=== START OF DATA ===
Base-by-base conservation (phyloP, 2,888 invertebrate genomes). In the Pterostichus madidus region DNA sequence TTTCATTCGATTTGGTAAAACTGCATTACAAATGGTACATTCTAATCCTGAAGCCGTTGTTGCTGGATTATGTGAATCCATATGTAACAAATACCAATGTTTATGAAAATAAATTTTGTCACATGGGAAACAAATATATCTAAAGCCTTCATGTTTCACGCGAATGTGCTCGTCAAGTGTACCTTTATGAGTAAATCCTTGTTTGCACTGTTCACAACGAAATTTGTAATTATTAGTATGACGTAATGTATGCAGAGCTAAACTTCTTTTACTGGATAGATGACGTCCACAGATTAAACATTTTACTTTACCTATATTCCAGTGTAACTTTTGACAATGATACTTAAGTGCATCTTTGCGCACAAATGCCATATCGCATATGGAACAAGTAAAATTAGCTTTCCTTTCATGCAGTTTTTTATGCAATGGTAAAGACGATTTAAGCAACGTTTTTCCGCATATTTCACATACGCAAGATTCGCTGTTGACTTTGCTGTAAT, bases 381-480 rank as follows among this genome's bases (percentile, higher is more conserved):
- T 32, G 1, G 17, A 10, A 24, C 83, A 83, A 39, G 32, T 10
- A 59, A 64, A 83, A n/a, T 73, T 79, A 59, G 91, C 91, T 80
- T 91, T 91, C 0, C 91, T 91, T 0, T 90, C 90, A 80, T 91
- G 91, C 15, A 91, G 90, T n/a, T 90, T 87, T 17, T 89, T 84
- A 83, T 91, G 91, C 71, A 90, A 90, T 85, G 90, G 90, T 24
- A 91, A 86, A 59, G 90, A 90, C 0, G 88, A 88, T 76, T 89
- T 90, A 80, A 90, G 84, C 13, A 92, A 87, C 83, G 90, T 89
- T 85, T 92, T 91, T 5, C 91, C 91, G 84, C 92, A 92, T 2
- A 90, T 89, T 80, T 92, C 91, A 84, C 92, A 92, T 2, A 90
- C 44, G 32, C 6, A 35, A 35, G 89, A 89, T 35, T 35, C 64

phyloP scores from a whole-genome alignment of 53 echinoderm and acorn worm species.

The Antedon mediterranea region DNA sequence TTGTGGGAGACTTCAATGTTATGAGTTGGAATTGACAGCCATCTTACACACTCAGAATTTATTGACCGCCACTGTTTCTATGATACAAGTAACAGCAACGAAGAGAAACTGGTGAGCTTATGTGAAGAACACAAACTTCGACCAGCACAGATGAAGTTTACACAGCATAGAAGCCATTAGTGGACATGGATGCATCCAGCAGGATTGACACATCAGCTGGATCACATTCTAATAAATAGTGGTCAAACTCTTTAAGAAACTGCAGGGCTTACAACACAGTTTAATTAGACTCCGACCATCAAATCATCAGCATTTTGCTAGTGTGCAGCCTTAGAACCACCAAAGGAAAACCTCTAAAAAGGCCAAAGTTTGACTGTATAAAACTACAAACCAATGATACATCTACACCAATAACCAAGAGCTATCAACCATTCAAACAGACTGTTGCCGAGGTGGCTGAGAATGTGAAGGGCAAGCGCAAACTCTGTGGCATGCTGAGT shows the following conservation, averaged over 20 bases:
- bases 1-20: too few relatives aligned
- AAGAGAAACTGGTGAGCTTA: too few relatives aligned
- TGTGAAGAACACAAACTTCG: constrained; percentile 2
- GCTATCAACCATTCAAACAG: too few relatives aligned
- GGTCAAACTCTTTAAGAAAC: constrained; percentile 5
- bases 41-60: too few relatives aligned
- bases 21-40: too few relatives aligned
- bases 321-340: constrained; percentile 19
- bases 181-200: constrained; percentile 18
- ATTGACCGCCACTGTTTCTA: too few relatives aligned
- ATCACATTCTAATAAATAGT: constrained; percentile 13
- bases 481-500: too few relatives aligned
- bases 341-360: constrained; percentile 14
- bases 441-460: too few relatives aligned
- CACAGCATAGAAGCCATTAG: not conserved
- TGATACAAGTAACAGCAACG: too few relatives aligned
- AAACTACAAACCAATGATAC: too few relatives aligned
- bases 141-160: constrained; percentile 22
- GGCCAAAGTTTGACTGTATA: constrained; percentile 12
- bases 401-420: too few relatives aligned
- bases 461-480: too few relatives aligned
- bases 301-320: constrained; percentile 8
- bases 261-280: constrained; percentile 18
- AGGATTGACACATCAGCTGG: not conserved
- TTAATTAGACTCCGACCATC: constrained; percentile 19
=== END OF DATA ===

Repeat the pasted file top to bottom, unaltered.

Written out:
Base-by-base conservation (phyloP, 2,888 invertebrate genomes). In the Pterostichus madidus region DNA sequence TTTCATTCGATTTGGTAAAACTGCATTACAAATGGTACATTCTAATCCTGAAGCCGTTGTTGCTGGATTATGTGAATCCATATGTAACAAATACCAATGTTTATGAAAATAAATTTTGTCACATGGGAAACAAATATATCTAAAGCCTTCATGTTTCACGCGAATGTGCTCGTCAAGTGTACCTTTATGAGTAAATCCTTGTTTGCACTGTTCACAACGAAATTTGTAATTATTAGTATGACGTAATGTATGCAGAGCTAAACTTCTTTTACTGGATAGATGACGTCCACAGATTAAACATTTTACTTTACCTATATTCCAGTGTAACTTTTGACAATGATACTTAAGTGCATCTTTGCGCACAAATGCCATATCGCATATGGAACAAGTAAAATTAGCTTTCCTTTCATGCAGTTTTTTATGCAATGGTAAAGACGATTTAAGCAACGTTTTTCCGCATATTTCACATACGCAAGATTCGCTGTTGACTTTGCTGTAAT, bases 381-480 rank as follows among this genome's bases (percentile, higher is more conserved):
- T 32, G 1, G 17, A 10, A 24, C 83, A 83, A 39, G 32, T 10
- A 59, A 64, A 83, A n/a, T 73, T 79, A 59, G 91, C 91, T 80
- T 91, T 91, C 0, C 91, T 91, T 0, T 90, C 90, A 80, T 91
- G 91, C 15, A 91, G 90, T n/a, T 90, T 87, T 17, T 89, T 84
- A 83, T 91, G 91, C 71, A 90, A 90, T 85, G 90, G 90, T 24
- A 91, A 86, A 59, G 90, A 90, C 0, G 88, A 88, T 76, T 89
- T 90, A 80, A 90, G 84, C 13, A 92, A 87, C 83, G 90, T 89
- T 85, T 92, T 91, T 5, C 91, C 91, G 84, C 92, A 92, T 2
- A 90, T 89, T 80, T 92, C 91, A 84, C 92, A 92, T 2, A 90
- C 44, G 32, C 6, A 35, A 35, G 89, A 89, T 35, T 35, C 64

phyloP scores from a whole-genome alignment of 53 echinoderm and acorn worm species.

The Antedon mediterranea region DNA sequence TTGTGGGAGACTTCAATGTTATGAGTTGGAATTGACAGCCATCTTACACACTCAGAATTTATTGACCGCCACTGTTTCTATGATACAAGTAACAGCAACGAAGAGAAACTGGTGAGCTTATGTGAAGAACACAAACTTCGACCAGCACAGATGAAGTTTACACAGCATAGAAGCCATTAGTGGACATGGATGCATCCAGCAGGATTGACACATCAGCTGGATCACATTCTAATAAATAGTGGTCAAACTCTTTAAGAAACTGCAGGGCTTACAACACAGTTTAATTAGACTCCGACCATCAAATCATCAGCATTTTGCTAGTGTGCAGCCTTAGAACCACCAAAGGAAAACCTCTAAAAAGGCCAAAGTTTGACTGTATAAAACTACAAACCAATGATACATCTACACCAATAACCAAGAGCTATCAACCATTCAAACAGACTGTTGCCGAGGTGGCTGAGAATGTGAAGGGCAAGCGCAAACTCTGTGGCATGCTGAGT shows the following conservation, averaged over 20 bases:
- bases 1-20: too few relatives aligned
- AAGAGAAACTGGTGAGCTTA: too few relatives aligned
- TGTGAAGAACACAAACTTCG: constrained; percentile 2
- GCTATCAACCATTCAAACAG: too few relatives aligned
- GGTCAAACTCTTTAAGAAAC: constrained; percentile 5
- bases 41-60: too few relatives aligned
- bases 21-40: too few relatives aligned
- bases 321-340: constrained; percentile 19
- bases 181-200: constrained; percentile 18
- ATTGACCGCCACTGTTTCTA: too few relatives aligned
- ATCACATTCTAATAAATAGT: constrained; percentile 13
- bases 481-500: too few relatives aligned
- bases 341-360: constrained; percentile 14
- bases 441-460: too few relatives aligned
- CACAGCATAGAAGCCATTAG: not conserved
- TGATACAAGTAACAGCAACG: too few relatives aligned
- AAACTACAAACCAATGATAC: too few relatives aligned
- bases 141-160: constrained; percentile 22
- GGCCAAAGTTTGACTGTATA: constrained; percentile 12
- bases 401-420: too few relatives aligned
- bases 461-480: too few relatives aligned
- bases 301-320: constrained; percentile 8
- bases 261-280: constrained; percentile 18
- AGGATTGACACATCAGCTGG: not conserved
- TTAATTAGACTCCGACCATC: constrained; percentile 19